Gourmet and light fare to serve at kosher table


December 13, 2006|By Susan Reimer | Susan Reimer,Sun reporter

Jewish Cooking for All Seasons

Fresh, Flavorful Kosher Recipes for Holidays and Every Day

Enlitened Kosher Cooking

By Nechama Cohen

Feldheim Publishers / 2006 / $39.95

If Laura Frankel is a gourmet cook who also happens to keep kosher, Nechama Cohen is a kosher cook who changed her ways after a lifestyle-altering diagnosis.

For Cohen, chicken soup is no longer greasy, chocolate mousse doesn't have to be full of fat and chopped liver doesn't have to be high in cholesterol. She has adapted all the traditional recipes that Frankel eschewed to the low-carb, low-fat, sugar-free diet she had to adopt when she was diagnosed with diabetes.

The result is somewhat demoralizing.

You can make anything out of anything. But kugel made with spaghetti squash instead of noodles? And when is chopped liver not chopped liver? When it is made with walnuts instead.

Most of us who bought into the drastically low-carb diets of the 1990s have moved on to moderation. But Cohen has attempted to scrub just about every bit of fat and carbohydrate out of her recipes.

She recommends making chicken stock of bones and turkey necks, and cleaning the fat from the stock according to a set of detailed instructions. If you can't give up carrots and potatoes, she says, cook them separately and discard the carbohydrate-filled water before adding the vegetables to soup.

And she must use nonstick cooking spray by the case - in place of beloved olive oil.

Cohen is cooking as if her life depended on it. If you have diabetes, too, this book is for you. Otherwise, enjoy kugel and chopped liver the way your Bubbe made them. If you want to eat more healthfully, just leave some on your plate.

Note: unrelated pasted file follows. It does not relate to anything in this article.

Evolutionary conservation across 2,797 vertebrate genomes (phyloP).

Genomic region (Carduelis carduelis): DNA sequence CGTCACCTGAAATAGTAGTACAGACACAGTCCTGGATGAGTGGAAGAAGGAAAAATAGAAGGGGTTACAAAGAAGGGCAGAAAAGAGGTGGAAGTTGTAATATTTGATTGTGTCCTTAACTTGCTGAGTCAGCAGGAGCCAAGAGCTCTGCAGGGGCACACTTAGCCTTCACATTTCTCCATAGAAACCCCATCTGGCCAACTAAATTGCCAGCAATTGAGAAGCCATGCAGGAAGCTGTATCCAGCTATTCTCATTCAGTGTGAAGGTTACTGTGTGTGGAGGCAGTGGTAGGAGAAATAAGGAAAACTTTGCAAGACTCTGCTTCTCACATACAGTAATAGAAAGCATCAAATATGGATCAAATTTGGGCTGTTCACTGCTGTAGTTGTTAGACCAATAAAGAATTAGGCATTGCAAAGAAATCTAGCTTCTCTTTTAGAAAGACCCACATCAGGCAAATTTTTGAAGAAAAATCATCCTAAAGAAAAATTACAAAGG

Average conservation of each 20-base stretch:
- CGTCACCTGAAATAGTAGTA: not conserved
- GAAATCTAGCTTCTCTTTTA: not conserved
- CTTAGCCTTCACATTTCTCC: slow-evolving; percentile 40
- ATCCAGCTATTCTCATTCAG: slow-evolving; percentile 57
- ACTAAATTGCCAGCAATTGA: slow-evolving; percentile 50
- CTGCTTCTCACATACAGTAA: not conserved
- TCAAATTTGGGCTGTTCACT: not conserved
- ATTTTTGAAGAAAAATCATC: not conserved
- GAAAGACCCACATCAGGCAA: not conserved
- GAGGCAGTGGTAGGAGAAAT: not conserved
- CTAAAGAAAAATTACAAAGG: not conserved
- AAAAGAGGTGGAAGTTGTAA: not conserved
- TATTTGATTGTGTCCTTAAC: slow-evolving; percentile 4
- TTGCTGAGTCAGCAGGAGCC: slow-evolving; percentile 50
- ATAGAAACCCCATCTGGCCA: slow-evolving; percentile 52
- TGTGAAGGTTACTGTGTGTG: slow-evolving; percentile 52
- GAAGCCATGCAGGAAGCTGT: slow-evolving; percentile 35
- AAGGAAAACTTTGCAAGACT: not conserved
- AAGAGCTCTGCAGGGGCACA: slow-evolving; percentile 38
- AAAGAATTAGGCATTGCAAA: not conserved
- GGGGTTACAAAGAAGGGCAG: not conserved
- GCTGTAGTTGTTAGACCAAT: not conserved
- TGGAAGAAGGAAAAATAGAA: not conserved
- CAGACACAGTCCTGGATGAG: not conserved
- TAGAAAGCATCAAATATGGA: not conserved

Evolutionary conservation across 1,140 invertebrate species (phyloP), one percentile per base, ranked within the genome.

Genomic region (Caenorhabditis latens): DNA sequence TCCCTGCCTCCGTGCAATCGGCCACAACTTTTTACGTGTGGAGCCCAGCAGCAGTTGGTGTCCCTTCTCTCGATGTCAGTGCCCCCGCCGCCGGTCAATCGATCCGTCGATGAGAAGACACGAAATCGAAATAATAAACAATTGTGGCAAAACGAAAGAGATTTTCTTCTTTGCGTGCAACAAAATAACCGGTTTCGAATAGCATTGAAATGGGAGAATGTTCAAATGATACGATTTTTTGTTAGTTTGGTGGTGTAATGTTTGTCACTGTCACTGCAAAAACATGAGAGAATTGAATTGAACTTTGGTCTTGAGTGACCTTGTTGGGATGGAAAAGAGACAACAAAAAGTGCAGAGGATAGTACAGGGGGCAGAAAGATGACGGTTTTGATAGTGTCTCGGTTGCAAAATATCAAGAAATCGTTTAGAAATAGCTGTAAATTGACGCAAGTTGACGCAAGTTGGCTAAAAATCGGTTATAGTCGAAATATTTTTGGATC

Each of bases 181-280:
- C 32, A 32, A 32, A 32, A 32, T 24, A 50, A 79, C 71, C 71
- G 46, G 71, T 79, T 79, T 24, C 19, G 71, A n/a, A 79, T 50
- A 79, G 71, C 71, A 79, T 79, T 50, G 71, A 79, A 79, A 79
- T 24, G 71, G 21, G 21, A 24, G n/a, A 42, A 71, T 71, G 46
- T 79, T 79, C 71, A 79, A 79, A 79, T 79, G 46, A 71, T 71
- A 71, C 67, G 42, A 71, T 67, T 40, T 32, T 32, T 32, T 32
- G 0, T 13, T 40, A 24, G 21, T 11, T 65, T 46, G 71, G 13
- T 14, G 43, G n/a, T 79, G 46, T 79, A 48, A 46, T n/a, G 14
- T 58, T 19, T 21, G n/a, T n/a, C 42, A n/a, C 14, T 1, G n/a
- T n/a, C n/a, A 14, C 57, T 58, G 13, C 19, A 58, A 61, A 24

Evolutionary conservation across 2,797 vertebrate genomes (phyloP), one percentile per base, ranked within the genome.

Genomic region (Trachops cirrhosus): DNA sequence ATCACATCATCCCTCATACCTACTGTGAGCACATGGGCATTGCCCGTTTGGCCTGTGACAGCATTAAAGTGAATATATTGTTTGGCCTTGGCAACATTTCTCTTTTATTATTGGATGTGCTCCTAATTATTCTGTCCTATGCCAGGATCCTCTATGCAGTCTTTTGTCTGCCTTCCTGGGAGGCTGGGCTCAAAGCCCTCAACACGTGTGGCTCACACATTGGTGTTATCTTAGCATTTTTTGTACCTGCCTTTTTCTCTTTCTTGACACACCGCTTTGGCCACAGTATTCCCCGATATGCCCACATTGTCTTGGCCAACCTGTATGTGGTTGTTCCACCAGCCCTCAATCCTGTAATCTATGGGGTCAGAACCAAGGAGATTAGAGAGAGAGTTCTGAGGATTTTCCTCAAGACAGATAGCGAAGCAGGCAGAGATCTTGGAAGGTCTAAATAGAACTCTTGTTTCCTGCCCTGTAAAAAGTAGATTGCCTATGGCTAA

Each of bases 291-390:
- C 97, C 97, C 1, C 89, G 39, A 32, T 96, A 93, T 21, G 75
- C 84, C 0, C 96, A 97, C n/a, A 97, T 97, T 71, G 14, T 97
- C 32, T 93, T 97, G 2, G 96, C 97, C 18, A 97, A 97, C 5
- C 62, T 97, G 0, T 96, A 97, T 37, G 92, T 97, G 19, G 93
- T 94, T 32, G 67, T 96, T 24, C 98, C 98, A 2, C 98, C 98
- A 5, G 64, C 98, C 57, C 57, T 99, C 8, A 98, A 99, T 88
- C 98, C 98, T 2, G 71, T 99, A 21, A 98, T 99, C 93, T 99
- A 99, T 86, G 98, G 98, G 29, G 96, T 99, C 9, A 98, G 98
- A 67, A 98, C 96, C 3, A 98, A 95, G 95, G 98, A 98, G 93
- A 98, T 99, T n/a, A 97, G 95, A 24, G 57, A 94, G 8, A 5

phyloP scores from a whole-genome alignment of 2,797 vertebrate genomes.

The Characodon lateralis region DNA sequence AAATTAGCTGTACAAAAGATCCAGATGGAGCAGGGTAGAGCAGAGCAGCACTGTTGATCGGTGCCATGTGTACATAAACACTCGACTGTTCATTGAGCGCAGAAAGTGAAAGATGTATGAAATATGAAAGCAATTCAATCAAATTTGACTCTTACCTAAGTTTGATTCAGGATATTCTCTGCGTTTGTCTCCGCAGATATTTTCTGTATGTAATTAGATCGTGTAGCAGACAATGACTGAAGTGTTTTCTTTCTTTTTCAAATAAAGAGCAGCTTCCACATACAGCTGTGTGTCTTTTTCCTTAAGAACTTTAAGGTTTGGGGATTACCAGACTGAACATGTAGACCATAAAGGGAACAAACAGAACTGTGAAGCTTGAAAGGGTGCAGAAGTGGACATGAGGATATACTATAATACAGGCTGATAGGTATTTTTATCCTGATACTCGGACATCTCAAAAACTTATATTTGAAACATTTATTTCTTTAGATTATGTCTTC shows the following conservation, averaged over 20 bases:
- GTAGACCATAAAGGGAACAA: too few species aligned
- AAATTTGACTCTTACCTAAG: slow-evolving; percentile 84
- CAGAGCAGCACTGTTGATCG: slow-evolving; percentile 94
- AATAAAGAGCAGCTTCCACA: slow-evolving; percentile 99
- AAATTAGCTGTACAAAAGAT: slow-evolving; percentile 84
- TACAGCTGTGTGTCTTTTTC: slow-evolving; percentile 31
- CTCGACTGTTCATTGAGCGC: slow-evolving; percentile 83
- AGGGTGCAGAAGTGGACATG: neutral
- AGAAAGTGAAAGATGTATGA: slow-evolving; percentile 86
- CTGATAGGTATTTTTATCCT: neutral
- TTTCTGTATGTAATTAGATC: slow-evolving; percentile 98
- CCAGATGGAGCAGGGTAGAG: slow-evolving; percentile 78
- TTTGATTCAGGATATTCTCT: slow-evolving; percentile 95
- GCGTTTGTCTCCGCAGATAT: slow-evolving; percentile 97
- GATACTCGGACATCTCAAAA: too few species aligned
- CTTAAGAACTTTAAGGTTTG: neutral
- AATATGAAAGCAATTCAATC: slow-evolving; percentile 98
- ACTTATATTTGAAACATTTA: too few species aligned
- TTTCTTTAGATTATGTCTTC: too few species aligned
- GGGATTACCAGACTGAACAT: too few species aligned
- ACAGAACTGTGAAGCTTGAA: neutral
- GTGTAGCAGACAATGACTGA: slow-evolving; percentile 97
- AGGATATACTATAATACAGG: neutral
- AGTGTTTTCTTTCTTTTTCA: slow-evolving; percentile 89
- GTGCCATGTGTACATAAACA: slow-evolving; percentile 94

Roasted Pineapple With Pineapple Sorbet

Serves 4

seeds scraped from 1 split vanilla bean

1/2 cup dark-brown sugar

1/2 cup granulated sugar

1 cup light rum or apple juice

1 whole large pineapple, peeled

Pineapple Sorbet (see below)

Preheat oven to 300 degrees. Heat the vanilla-bean seeds and sugars and rum in a large ovenproof saute pan over medium-low heat, stirring, until the sugars are completely dissolved.

Add the pineapple to the pan and cook, gently turning it several times, until thoroughly coated with the rum mixture. When the pineapple has become fragrant and is starting to give off its natural juices, about 15 minutes, transfer the pan to the oven.

Roast the pineapple, basting it frequently with the pan juices, until it is a deep golden brown and very fragrant, about 30 minutes.

Carefully remove the pineapple from the pan and set it aside to cool slightly. Return the pan to a low burner and simmer the roasting juices until they are thick and syrupy.

When the pineapple is cool enough to handle, cut it into 4 wedges, and cut out the tough core from each piece. Slice and serve with Pineapple Sorbet and drizzle with the reduced syrup.

From "Jewish Cooking for All Seasons"

Per serving (with 1/2 cup pineapple sorbet): 383 calories, 1 gram protein, trace fat, 0 grams saturated fat, 98 grams carbohydrate, 3 grams fiber, 0 milligrams cholesterol, 20 milligrams sodium

Pineapple Sorbet

Makes about 1 1/2 pints

4 cups cubed fresh pineapple or drained unsweetened canned pineapple

1/2 cup dark-brown sugar

seeds scraped from 1/2 vanilla bean or 1/2 teaspoon vanilla extract

Puree the pineapple, sugar and vanilla-bean seeds in a food processor or blender. Let the mixture stand for several minutes to allow the sugar to dissolve. Chill completely.

Process the sorbet mixture in an ice cream maker, following the manufacturer's instructions. Transfer the sorbet to a covered container and freeze until hard, at least 4 hours or overnight.

Note: The sorbet can be made up to 4 days ahead and kept frozen. If the sorbet begins to separate, simply melt it and reprocess it in your machine.

Per serving ( 1/2 cup): 119 calories, 1 gram protein, 0 grams fat, 0 grams saturated fat, 31 grams carbohydrate, 1 gram fiber, 0 milligrams cholesterol, 8 milligrams sodium

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